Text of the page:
The other night I spoke to a group of parents whose kids are on the autism spectrum. I had a great time and I hope to give more of these talks in the near future. I love public speaking, but normally I talk to writers about writing. This was the first time I’d ever talked to parents about parenting. Strangely, though the subject matter was different, the experience was more or less the same.
This surprised me. In the hours leading up to the talk I was nervous in a way I hadn’t been in a while. I knew I was going to tell stories I hadn’t told before, and no amount of preparation could unlock the mystery of how those stories would be received. Only experience could do that. So there was nothing to do but wait and wonder and repeat to myself over and over: “It’s going to be fine.”
As soon as I arrived for the talk I knew I was indeed going to be fine. The organizer had arranged the room just as I would have for one of my writing workshops – with a table facing the audience. I like to sit on a table when I teach, as it provides a small platform from which all the participants can see me equally. So I felt physically the same, which provided the helpful illusion that I’d done this before.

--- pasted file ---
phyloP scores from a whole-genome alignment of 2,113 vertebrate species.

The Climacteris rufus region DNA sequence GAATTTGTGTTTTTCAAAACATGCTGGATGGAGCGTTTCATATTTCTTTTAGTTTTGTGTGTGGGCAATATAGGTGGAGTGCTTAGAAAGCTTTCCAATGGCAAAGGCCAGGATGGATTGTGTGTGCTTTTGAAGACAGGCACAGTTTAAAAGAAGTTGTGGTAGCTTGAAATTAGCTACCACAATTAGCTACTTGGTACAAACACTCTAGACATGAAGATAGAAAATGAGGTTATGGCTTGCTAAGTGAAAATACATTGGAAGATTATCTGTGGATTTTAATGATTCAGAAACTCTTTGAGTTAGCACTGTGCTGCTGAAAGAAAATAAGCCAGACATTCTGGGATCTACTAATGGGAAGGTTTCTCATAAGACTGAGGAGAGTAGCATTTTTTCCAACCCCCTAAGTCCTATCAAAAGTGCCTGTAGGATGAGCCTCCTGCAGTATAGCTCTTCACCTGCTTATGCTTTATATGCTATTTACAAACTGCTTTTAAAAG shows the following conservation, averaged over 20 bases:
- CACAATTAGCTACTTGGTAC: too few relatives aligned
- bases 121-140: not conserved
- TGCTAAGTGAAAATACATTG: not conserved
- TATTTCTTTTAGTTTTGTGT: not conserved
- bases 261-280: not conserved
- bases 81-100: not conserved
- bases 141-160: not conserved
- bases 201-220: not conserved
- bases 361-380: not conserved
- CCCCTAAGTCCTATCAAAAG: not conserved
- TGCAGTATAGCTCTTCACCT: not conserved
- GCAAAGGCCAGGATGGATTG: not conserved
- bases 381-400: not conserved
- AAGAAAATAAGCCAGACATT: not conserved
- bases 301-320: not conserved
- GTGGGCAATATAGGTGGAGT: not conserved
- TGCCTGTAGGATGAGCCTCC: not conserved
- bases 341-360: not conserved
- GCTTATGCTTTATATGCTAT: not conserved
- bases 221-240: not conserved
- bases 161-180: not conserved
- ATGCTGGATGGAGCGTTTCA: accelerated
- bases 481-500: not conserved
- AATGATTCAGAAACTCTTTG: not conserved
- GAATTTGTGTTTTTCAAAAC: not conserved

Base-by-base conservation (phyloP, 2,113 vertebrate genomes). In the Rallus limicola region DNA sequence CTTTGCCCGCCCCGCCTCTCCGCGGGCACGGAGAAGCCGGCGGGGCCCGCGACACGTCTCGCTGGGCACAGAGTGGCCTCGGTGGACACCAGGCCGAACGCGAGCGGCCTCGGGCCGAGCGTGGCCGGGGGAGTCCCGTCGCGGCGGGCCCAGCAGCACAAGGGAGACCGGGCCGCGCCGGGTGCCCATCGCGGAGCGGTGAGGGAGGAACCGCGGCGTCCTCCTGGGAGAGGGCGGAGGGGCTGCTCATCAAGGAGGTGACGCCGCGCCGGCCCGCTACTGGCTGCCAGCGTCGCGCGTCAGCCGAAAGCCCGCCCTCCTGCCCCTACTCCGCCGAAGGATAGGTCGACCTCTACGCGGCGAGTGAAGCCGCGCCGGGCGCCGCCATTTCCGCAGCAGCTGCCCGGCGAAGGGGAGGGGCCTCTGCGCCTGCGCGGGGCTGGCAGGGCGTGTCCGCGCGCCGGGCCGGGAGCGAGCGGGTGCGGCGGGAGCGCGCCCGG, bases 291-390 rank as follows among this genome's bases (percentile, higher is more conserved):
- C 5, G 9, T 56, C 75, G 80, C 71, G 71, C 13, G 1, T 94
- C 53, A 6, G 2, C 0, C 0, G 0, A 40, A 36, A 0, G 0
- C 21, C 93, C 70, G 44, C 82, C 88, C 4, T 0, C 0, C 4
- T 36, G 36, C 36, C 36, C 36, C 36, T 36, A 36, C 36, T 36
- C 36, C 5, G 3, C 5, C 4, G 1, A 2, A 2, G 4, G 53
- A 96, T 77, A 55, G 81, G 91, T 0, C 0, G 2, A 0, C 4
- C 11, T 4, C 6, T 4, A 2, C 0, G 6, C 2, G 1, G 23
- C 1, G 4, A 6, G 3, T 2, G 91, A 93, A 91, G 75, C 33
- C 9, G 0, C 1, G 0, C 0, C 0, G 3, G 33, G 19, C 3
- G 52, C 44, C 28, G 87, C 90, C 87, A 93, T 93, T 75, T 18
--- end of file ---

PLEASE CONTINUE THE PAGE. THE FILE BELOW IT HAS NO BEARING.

Then I started to tell stories. I love stories, whether they’re about writing or being a father. I love inviting the audience to take a journey with me. There is something magical about knowing that even though I am the one talking, and they are the ones listening, we are still somewhere together, even though none of us can actually touch or point to where we all meet. And I love that by the end of a night of stories we all feel as if we’ve been through something together.
I know that what I went through and what the audience went through was slightly different, but maybe not in any meaningful way. The real difference between audience and artist is negligible, as negligible as the difference between writing and parenting. Everything I do is a search for what can only be described as peace. To be at peace with the story as it was meant to be told, to be at peace with the child as he was meant to live, to be at peace with myself wherever I may be.
If you like the ideas and perspectives expressed here, feel free to contact me about individual and group coaching.
Fearless Writing: How to Create Boldly and Write With Confidence.
You can find William at: williamkenower.com